Thirty years ago, Ukrainians were convinced that they could live without working, but receiving money for life as “dividends”. We were to be paid for our geographic location at the crossroads of trade routes. The media regularly spun tales about the legendary gold of the hetman Polubotok, which was allegedly taken to the Bank of England, and it was supposed to go with interest only to an “independent Ukraine.”  It was announced that, if the gold were returned, it would amount to 38 kilograms for each citizen of an independent Ukraine. This astronomical figure was about twenty times the world’s gold reserve. This is just an “urban myth”, but many Ukrainians at the time dreamed of living on the interest from this non-existent treasury. Moreover, the legend was supported by some activists from Canada’s Ukrainian diaspora. However foolish the legend may seem many were seduced by promises of the “aristocratic” life.
Recently, the second president of Ukraine, Leonid Kuchma, frankly admitted that 30 years ago they deceived Ukrainians, justifying their deception by the need to overcome pro-Soviet sentiments as the highest goal.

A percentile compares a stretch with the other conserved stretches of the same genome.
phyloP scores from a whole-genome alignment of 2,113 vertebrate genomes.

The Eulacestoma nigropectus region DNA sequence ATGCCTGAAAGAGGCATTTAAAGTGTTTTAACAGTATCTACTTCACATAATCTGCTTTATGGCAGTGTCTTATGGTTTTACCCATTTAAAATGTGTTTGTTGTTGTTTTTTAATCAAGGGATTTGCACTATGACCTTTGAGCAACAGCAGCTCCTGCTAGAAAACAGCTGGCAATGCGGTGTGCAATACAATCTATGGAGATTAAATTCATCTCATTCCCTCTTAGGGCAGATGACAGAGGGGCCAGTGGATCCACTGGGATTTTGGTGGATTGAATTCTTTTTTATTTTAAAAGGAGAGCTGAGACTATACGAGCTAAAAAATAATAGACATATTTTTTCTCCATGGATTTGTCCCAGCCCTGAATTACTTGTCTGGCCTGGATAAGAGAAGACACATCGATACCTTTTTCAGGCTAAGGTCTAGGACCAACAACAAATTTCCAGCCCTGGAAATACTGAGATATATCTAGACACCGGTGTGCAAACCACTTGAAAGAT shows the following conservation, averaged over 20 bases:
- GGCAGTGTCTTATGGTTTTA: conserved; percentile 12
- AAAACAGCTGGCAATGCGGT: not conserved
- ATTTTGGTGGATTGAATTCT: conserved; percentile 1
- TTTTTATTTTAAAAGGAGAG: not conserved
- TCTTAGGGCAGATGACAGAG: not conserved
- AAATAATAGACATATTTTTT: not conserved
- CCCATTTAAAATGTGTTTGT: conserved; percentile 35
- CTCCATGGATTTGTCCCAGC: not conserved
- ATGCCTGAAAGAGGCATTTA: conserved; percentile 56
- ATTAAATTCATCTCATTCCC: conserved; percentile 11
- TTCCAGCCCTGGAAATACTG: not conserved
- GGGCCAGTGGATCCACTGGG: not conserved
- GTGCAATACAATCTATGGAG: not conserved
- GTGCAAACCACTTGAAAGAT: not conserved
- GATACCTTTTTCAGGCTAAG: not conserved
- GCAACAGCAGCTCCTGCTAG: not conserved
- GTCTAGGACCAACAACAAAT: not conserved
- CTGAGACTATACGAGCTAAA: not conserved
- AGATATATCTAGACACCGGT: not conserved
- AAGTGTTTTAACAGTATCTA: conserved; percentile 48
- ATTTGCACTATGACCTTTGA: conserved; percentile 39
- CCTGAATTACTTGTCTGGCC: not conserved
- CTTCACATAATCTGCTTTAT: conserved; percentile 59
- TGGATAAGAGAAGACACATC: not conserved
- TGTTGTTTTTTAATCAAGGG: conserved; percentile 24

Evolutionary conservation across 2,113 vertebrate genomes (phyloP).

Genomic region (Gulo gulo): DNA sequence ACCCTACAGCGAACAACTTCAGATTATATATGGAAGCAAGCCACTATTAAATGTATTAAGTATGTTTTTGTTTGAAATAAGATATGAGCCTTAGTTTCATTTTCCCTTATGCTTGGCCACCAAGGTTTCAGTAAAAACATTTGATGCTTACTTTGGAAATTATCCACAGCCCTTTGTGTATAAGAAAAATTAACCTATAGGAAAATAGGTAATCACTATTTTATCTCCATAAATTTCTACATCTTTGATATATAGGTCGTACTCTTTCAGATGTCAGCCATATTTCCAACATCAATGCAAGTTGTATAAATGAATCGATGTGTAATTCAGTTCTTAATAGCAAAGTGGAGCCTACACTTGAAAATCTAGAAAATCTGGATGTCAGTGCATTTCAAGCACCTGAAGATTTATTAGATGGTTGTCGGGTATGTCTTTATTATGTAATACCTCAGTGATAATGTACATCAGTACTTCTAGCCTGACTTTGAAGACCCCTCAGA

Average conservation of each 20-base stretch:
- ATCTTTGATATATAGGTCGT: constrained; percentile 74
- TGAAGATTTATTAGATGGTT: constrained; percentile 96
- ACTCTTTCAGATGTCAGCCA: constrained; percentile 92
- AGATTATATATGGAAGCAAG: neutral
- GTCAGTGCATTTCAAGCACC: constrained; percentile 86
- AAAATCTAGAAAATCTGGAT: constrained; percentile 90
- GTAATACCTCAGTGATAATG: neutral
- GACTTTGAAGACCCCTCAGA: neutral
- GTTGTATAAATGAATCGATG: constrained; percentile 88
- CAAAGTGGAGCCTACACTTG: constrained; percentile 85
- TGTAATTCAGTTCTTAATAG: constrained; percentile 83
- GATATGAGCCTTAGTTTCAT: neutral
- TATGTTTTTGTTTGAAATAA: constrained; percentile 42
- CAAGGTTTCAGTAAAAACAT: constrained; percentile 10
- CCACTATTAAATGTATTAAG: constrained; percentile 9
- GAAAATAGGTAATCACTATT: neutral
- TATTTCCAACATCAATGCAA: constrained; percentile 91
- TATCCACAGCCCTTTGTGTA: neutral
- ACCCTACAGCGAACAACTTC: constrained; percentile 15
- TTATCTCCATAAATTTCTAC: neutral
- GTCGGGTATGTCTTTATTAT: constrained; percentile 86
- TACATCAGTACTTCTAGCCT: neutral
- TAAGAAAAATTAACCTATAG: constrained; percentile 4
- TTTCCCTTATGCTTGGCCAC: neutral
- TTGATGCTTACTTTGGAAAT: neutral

“You have to pay for everything. Including you have to pay for independence. Who will pay and what is the amount is another question. The largest amount was paid by ordinary people. Because they believe the promises … We, to some extent, have deceived these people when we said that Ukraine feeds all of Russia, we considered everything that is produced in Ukraine at world prices, and didn’t count what Russia supplied us for free”, recalls the former president. 
In the last years of the Soviet Union, Ukraine was intensively developed economically as it was supposed to be a “gateway” for economic relations with European countries (primarily the Eastern Bloc). In Ukraine, giant gas storage facilities, chemical plants, oil pipelines, and shipyards were built to improve the logistics of trading, East with West.
Then, in the 1990s, private owners denationalised and privatized hundreds of Ukrainian factories for a pittance and quickly hacked them into pieces, selling them as scrap metal. Miners were not paid for years, despite protest marches, mass starvation and suicides. Collective farms were emptied out. Most of the country’s cattle was slaughtered to facilitate the importation of meat. The Black Sea Fleet was sold out and, soon after that, Ukraine’s shipyards died. Scientific institutions, hospitals and schools received almost no money from the public budget – scientists and doctors were paid a pittance and rural teachers survived the 1990s by growing vegetables on plots near their houses.